Arts &
  Arts Culture Analysis  
Vol. 18, No.3, 2019

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Robert J. Lewis
  Senior Editor
Bernard Dubé
  Contributing Editors
David Solway
Louis René Beres
Nick Catalano
Chris Barry
Don Dewey
Howard Richler
Gary Olson
Lynda Renée
Jordan Adler
Andrew Hlavacek
Daniel Charchuk
  Music Editors
Serge Gamache Emanuel Pordes
  Arts Editor
Lydia Schrufer
Mady Bourdage
Chantal Levesque Denis Beaumont
Marcel Dubois
Emanuel Pordes
  Past Jazz Contributors

Tommy Emmanuel
John Stetch
Susie Arioli
Coral Egan
Diana Krall
Stacey Kent
Carol Welsman
Aldo Romano
Denzal Sinclaire
Madeleine Peyroux
Bireli Lagrene
Sonido Isleño
Provost & Lachapelle
Kevin Breit
Sophie Milman
Annie Poulain
Badi Assad
Donato & Bouchard
Ingrid Jensen
John Roney
Russell Malone
David Binney
Mimi Fox
Voo Doo Scat
Coral Egan
Martin Taylor
Jordan Officer
Melody Gardot
Jean Vanasse
Yves Léveillé
Sylvain Provost
Louciana Souza
Patricia Barber
Jill Barber
Corrine Bailey Rae
Chet Doxas
François Bourassa
Sylvain Luc
Neil Cowley
Marianne Trudel
Florence K
Terez Montcalm
Cyrus Chestnut
Tord Gustavsen
Sarah MK
Julie Lamontagne
Vincent Gagnon
Arioli & Officer
Jean Félix Mailloux
Becky Noble
Vijay Iyer
Lionel Loueke
Tia Fuller
Cécile McLorin Salvant
Emma Frank
Shai Maestro
Christine Jensen
Vincent Rehel
Kat Edmonson
Jaga Jazzist
Cline & Lage
Fred Hersch
Gregory Porter
Takuya Kuroda
Edmar Castaneda
Donny McCaslin
Kurt Rosenwinkel
Keyon Harrold
Sonia Johnson
Theo Crocker
2010 Montreal Guitar Show (Sylvan Luc)

Montreal Jazz Festival 2010







Piano Keyboard


by Robert J. Lewis

Featured artist: RODRIGO AMARANTE


It’s been a long and winding road, but a necessary voyage for Brazilian born Rodrigo Amarante to gain confidence both as a singer and songwriter. He began as a peripheral member of the already established group Hermanos --Spanish for brothers -- eventually taking on more and more responsibility in respect to writing and arranging. Since 2014 he’s been performing as a solo singer accompanying himself on guitar and occasionally the piano.

He had been studying journalism when he was invited by the group Hermanos to provide back-up vocals. From there on, there was no mistaking his musical gifts. A few years later, with the same band, he wrote and recorded “Sentimental,” which proved to be his breakout song.

During the next ten years he concentrated on composing while honing his instrumental and orchestral skills. His tireless dedication and self-belief culminated in his first solo album Cavalo (2014). To his surprise, the album was critically received and paved the way to a triumphant and life-transforming international tour. He discovered that voice and guitar could create a very particular space that appealed to global audiences looking for respite from the chaos and cacophony of daily life. That audiences find his music balming and medicinal speaks directly to the increasing presence of the iWorld, the stress that it stokes, the isolation it spawns.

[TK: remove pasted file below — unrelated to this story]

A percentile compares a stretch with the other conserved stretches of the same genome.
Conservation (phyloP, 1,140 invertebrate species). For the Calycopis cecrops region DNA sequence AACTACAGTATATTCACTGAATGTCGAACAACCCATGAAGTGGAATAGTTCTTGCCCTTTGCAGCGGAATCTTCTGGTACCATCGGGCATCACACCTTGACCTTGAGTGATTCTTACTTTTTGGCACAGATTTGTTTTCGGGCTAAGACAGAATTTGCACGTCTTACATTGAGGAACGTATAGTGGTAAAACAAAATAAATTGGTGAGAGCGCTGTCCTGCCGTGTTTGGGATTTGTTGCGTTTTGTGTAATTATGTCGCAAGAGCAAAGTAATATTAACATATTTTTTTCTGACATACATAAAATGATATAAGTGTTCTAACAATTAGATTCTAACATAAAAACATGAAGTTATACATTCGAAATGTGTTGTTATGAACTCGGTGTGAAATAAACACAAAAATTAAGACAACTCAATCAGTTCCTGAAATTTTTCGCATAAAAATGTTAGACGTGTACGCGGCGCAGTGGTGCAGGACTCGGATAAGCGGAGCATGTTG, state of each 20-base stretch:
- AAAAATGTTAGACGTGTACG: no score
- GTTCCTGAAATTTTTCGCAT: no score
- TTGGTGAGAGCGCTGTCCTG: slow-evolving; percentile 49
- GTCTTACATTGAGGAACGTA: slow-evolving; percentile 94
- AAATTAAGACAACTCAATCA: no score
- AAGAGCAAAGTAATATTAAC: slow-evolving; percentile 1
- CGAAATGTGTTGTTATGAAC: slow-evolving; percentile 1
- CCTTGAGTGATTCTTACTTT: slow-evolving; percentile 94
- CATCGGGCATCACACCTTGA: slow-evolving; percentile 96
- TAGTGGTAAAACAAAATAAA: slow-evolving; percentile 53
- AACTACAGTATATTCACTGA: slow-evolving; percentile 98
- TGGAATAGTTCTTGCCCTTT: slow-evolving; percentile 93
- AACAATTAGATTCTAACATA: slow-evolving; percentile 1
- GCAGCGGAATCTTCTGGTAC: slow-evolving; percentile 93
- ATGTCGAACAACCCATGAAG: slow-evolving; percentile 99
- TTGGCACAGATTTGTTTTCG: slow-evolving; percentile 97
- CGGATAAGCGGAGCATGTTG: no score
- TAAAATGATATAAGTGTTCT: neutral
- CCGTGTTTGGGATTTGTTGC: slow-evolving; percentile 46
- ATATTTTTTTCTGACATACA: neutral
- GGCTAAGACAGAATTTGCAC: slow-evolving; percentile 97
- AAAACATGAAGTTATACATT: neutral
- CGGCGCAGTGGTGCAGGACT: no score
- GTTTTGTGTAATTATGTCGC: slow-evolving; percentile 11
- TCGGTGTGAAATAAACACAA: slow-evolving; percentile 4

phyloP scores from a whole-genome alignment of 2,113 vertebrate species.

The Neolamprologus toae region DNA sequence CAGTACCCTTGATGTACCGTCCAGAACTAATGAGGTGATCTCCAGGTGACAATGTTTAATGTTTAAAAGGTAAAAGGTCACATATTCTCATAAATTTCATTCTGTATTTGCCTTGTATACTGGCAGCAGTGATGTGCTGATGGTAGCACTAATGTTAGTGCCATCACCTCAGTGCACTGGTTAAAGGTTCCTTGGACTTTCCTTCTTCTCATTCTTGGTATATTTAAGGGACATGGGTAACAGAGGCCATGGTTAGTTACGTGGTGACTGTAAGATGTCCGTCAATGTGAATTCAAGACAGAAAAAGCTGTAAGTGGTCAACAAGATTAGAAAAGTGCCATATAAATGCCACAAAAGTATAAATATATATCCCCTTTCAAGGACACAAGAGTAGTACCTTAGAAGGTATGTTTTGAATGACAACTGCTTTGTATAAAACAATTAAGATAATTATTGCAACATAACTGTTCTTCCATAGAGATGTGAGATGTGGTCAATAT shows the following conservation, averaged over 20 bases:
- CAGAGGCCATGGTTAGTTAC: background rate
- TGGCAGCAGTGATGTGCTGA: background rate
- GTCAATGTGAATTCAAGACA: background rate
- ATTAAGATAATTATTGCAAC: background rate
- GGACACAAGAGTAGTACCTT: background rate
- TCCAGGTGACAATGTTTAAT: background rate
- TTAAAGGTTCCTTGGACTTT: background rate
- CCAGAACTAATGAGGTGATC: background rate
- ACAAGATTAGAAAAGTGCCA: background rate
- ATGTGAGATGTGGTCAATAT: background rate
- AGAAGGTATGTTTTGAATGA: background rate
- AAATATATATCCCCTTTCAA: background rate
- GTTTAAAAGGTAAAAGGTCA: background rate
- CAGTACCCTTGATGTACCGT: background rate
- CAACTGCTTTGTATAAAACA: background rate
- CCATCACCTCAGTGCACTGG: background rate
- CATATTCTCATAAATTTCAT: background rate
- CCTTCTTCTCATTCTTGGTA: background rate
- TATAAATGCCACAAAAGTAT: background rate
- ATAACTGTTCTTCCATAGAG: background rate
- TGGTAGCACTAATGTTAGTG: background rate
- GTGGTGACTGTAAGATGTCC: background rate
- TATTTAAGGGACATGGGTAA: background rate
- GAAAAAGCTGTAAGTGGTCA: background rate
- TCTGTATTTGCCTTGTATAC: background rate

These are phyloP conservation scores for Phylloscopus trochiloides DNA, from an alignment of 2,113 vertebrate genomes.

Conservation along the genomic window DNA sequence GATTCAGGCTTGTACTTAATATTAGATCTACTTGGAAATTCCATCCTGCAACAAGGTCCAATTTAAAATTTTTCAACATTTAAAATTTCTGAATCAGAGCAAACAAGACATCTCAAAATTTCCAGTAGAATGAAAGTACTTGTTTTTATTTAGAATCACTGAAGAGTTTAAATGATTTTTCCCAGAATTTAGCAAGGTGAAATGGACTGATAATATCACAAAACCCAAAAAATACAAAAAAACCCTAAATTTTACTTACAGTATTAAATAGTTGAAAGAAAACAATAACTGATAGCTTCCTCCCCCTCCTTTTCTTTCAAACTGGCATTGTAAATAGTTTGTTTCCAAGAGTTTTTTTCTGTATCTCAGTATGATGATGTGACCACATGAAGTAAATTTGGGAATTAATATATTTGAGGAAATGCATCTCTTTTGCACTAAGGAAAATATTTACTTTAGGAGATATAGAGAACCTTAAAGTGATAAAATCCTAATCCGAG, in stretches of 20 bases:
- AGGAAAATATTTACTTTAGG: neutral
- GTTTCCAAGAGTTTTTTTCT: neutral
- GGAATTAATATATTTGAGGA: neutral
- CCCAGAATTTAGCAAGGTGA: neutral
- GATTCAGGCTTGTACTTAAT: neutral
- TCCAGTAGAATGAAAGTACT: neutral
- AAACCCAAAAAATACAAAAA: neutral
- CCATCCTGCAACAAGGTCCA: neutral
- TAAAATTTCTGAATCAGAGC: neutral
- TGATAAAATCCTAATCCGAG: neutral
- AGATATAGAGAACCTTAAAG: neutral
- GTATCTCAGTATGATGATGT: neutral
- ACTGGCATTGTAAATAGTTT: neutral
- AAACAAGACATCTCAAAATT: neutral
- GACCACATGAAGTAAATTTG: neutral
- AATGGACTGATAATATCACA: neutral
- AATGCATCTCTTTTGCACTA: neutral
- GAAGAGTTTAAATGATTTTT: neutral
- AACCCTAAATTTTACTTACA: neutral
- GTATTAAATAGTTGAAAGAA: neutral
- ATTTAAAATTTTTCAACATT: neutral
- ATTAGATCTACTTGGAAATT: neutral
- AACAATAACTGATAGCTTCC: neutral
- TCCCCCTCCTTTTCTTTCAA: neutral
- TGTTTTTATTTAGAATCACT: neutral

Having to contend with profit-fixated record companies and producers, as well as the heavy-handed hegemony of Rap and Hip-hop, finding one’s self in one’s music -- and staying there -- is easier said than done, especially if your unplugged sound is but a whisper amidst the anger and protest that characterizes much of today’s music.

What first strikes the ear (ever so gently) during an Amarante concert is its ambient intimacy, the understated manner in which the singer’s mellifluous voice invokes soft breezes and samba, buoyed by sophisticated guitar accompaniment that both feathers and floats the melody and lyric. In his own manner, and on his own terms which have become his calling card, Amarante creates an alternative world every bit as compelling as the biggest names in music.

Every art, not just music, arises in response to not only geographic specificity, but to the ever-changing present (code for our brave new digital universe). The art product is usually a mirror of or reaction to the world as it turns, as well as a much needed glorious escape from it. Reducing the Amarante sound to its core meaning, what the world is lacking, or “what the world needs now,” is respite, sanctuary, a cozy place the harried individual can crawl into and reconnect with the calm and stillness that has been silenced beneath the wheels of progress, a niche where the individual can gather his thoughts and begin a healing process that will re-acquaint him with his essential self. However unintentional, Amarante’s music aspires to communion. In its plaintive understatement, his music invokes prayer, holiness, in stark contrast to an unhinged world that has lost its way in the minefields of modernity.

Amarante’s compositions exemplify Brazil’s unique contribution to the world’s music. Never far from jazz, the music’s identity is synonymous with the dizzying array of complex augmented chords that are stretched out in long, lush willowy sequences that both soothe and excite the ear, generating inter-penetrating harmonic structures that magically resolve, leaving the enchanted listener perfectly paused in the pulchitrude of freshly minted soundscapes. In terms of its flow and the interweaving of voice and instrument, there isn’t a music in the world that hasn’t come under the influence of Brazil.

More and more listeners are discovering that Amarante’s signature sound is not so much a critique of but a positive rejoinder to “half the perfect world;” and as a happy and much deserved consequence, he is no longer a secret outside of Brazil.

Come June 27th @l’Astral, he will be performing at one of the great music events on the planet: the 40th edition of the Montreal International Jazz Festival. No matter what your musical background, an evening with Rodrigo Amarante will persuade you that his very particular takes on life are no less right for the times than the popular music of the day.




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